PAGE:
@mgilson My point was, that if you are extending a class, then 'as a subclass' the behavior should be overridden. If a function in the same subclass doesn't want to use the overridden behavior, then the OO design probably wasn't done well. –  Rajesh J Advani Aug 16 '12 at 2:47
    
@RajeshJAdvani yes, you're right, my example wasn't as clarifying as I thought at first. Will you please check the real code in my edit? –  cronos2 Aug 16 '12 at 13:15
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3 Answers

up vote 1 down vote accepted

Remember that self refers to an instance and since b is an instance of B, self.p() refers to method p() in class B, not A. So either remove method p() from class B or explicitly call A's p() from B as:

class B(A):
    def p(self):
             super(B, self).p()
             print 'B'
    def f(self):
             super(B, self).f()
             self.x*=2

Or make p a staticmethod of A and call it from f() in class A with A.p(), especially if you don't need access to the class from that method making p a 'function' rather than a 'method':

class A(object):
    x=5
    @staticmethod
    def p():
        print 'A'
    def f(self):
        A.p()
        self.x+=1

With this B, the output is:

>>> b = B()
>>> b.f()
A
>>> b.x
12
>>> b.p()
A
B

Note how B got printed only in the b.p() call but not when it was b.f().

share|improve this answer
    
I think your first solution is just what I was looking for -- thank you! –  cronos2 Aug 16 '12 at 13:24
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You just say that you want to execute A.p():

class B(A):
    def p(self):
        print 'B'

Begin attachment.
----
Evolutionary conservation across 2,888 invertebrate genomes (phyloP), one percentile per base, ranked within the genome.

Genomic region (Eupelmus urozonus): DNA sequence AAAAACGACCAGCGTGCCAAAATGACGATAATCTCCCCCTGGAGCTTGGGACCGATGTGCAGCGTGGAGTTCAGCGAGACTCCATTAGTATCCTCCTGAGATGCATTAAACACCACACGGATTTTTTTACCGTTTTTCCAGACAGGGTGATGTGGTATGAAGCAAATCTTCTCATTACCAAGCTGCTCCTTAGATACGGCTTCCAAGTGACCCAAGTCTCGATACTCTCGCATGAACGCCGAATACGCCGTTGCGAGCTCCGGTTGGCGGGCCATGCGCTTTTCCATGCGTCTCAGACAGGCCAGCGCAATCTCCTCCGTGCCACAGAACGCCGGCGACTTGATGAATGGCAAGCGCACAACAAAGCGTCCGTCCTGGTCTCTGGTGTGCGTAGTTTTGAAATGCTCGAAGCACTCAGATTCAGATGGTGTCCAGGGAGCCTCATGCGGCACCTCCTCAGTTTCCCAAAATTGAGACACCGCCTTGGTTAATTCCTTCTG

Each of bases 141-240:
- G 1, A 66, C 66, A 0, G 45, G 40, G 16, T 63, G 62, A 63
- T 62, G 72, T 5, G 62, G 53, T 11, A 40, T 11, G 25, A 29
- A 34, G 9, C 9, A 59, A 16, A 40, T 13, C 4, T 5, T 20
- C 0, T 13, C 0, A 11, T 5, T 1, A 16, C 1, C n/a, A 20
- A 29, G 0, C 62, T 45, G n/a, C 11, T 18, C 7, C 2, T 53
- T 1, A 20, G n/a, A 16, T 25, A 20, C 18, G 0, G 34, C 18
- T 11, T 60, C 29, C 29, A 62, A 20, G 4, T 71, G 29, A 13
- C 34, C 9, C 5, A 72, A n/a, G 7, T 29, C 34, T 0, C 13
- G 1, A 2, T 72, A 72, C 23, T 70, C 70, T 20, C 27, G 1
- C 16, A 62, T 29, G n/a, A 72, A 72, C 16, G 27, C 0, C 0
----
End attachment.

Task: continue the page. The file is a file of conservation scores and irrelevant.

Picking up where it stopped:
def super_p(self):
        return A.p(self) # prints 'A'

If you want to ensure that A.p() is exectuted, the best bet is to explicitly call it from your method in B. As Rajesh said, the best way to avoid this situation is to not override methods that you intend to call in the base class.

There's no way for the the superclass to know anything about the subclass. For example, if you instantiate the subclass B and it inherits a method x() and overrides a method p(), then when you call x(), that will call the p() definition in B, not the (overrridden) definition in A. This is exactly what you should expect - you've created a hybrid class and overridden one of the methods.

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Watch the progression of events in your code:

self.x = 5

self.x = 6

self.x = 12

Given your code, that's the only way to get 12 as an output. If we were to run it from class A instead of B, though, the following behavior would emerge:

self.x = 5

self.x = 6

It seems to me that you want that behavior. The only difference is in the line self.x += 2.

This leads us to the more interesting question of why you wanted (or even expected) the child class to behave exactly its super's method after you overloaded the method to something different! A performs the function x+1, while B performs the function (x+1)*2, which is obviously different. The fundamental purpose of method overloading is to exhibit different behavior from the parent class, and lo and behold, it did!

share|improve this answer
    
The point is that I want to execute the subclass method while maintaining parent's functionality. I think the code in the edit will be way more explicative than I am –  cronos2 Aug 16 '12 at 13:23
    
So you want it to output A and then 12? I haven't actually tried this, but what happens when you put B.p's definition after B.f's? That might cause it to find A.f instead of B.f as self.f. –  rsegal Aug 16 '12 at 15:28